Gift giving season is here, and with it, vivid images of shiny objects vying for attention.
But diamonds aren’t a girl’s best friend just because they’re pretty, and a shiny new car doesn’t mesmerize your husband just because it’s the fastest thing on four wheels.
A Bauer College study suggests our evolutionary makeup may be the reason why humans are attracted to glossy surfaces.
Marketing Professor Vanessa Patrick, Ph.D., MBA, and two other research colleagues conducted six studies with children and adults to understand why people consistently show a preference for shiny surfaces. The researchers systematically ruled out other factors for the preference such as socialization and visual appeal and concluded that our preference for glossy is linked to the need for water.
“This paper shows that our preference for glossy might be deep-rooted and very human,” says Patrick. “Despite our sophistication and progress as a species, we are still drawn to things that serve our innate needs — in this case, the need for water as a fundamental resource for survival.”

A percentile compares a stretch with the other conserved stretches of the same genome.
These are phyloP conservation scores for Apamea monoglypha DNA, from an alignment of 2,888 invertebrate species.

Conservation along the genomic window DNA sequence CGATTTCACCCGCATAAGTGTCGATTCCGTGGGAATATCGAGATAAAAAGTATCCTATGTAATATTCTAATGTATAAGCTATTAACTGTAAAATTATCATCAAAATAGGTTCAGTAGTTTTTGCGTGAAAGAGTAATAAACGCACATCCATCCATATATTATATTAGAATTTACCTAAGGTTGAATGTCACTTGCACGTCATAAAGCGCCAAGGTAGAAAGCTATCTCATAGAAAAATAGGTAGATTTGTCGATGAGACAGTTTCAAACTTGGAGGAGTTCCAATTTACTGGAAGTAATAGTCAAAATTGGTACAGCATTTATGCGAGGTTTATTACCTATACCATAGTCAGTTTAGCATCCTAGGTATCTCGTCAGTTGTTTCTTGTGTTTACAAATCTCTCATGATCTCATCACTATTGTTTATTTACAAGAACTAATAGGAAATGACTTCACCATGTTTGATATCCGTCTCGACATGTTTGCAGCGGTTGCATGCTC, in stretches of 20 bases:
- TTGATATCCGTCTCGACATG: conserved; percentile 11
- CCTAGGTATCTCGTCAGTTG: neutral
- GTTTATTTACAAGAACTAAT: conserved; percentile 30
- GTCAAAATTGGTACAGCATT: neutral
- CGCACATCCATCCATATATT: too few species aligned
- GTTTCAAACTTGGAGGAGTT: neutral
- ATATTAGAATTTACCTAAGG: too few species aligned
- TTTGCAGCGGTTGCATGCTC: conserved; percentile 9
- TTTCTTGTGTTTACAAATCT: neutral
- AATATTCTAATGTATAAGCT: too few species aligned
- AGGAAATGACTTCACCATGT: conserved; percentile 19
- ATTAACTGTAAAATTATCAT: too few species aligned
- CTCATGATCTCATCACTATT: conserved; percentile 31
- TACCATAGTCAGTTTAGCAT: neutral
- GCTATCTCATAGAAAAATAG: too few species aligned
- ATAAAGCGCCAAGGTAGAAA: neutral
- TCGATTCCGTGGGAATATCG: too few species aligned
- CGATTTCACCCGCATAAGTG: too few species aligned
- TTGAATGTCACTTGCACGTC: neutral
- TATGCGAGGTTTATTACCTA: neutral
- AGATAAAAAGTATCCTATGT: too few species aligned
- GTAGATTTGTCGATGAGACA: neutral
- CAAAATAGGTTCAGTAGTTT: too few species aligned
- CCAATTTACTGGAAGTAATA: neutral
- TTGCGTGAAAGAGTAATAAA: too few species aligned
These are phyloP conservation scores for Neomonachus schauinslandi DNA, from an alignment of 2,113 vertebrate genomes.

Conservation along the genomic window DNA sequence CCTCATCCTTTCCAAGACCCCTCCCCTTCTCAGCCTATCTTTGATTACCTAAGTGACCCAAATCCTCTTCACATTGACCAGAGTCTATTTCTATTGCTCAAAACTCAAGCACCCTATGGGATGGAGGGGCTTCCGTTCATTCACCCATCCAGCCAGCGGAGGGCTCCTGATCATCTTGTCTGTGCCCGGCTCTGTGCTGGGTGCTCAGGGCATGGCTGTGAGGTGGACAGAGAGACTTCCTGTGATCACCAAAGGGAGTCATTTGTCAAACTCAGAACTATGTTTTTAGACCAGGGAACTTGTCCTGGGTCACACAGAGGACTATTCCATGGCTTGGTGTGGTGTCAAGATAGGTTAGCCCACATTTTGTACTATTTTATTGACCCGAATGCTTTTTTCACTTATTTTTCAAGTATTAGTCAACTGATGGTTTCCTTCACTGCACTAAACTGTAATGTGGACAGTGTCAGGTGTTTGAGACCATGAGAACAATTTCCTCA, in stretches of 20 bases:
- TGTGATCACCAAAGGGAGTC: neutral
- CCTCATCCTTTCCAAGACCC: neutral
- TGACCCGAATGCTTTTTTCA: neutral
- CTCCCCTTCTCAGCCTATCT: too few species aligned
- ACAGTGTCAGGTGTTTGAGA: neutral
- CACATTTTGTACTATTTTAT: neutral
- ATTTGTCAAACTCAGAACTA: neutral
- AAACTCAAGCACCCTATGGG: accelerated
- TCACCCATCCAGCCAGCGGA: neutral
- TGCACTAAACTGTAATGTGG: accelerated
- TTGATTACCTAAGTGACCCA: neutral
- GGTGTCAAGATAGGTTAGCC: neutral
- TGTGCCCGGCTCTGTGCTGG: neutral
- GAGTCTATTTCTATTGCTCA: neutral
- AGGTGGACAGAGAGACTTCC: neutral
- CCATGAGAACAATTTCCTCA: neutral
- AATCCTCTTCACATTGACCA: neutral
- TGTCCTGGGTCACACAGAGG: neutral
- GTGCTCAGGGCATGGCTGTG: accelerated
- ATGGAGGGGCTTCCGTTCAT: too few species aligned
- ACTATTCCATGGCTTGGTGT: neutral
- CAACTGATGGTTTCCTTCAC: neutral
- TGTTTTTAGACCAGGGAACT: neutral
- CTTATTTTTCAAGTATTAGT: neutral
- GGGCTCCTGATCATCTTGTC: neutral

“Given the globalization of business, marketers need to identify human universals that they can rely on,” she added. “Knowing that the preference for glossy is innate (not cultural) could help a marketer create packaging, logos, brand signatures and product designs that would be effective regardless of cultural differences.”
Patrick’s study appeared in the Journal of Consumer Psychology and has been the focus of several national media stories, including CNN.
By Julie Bonnin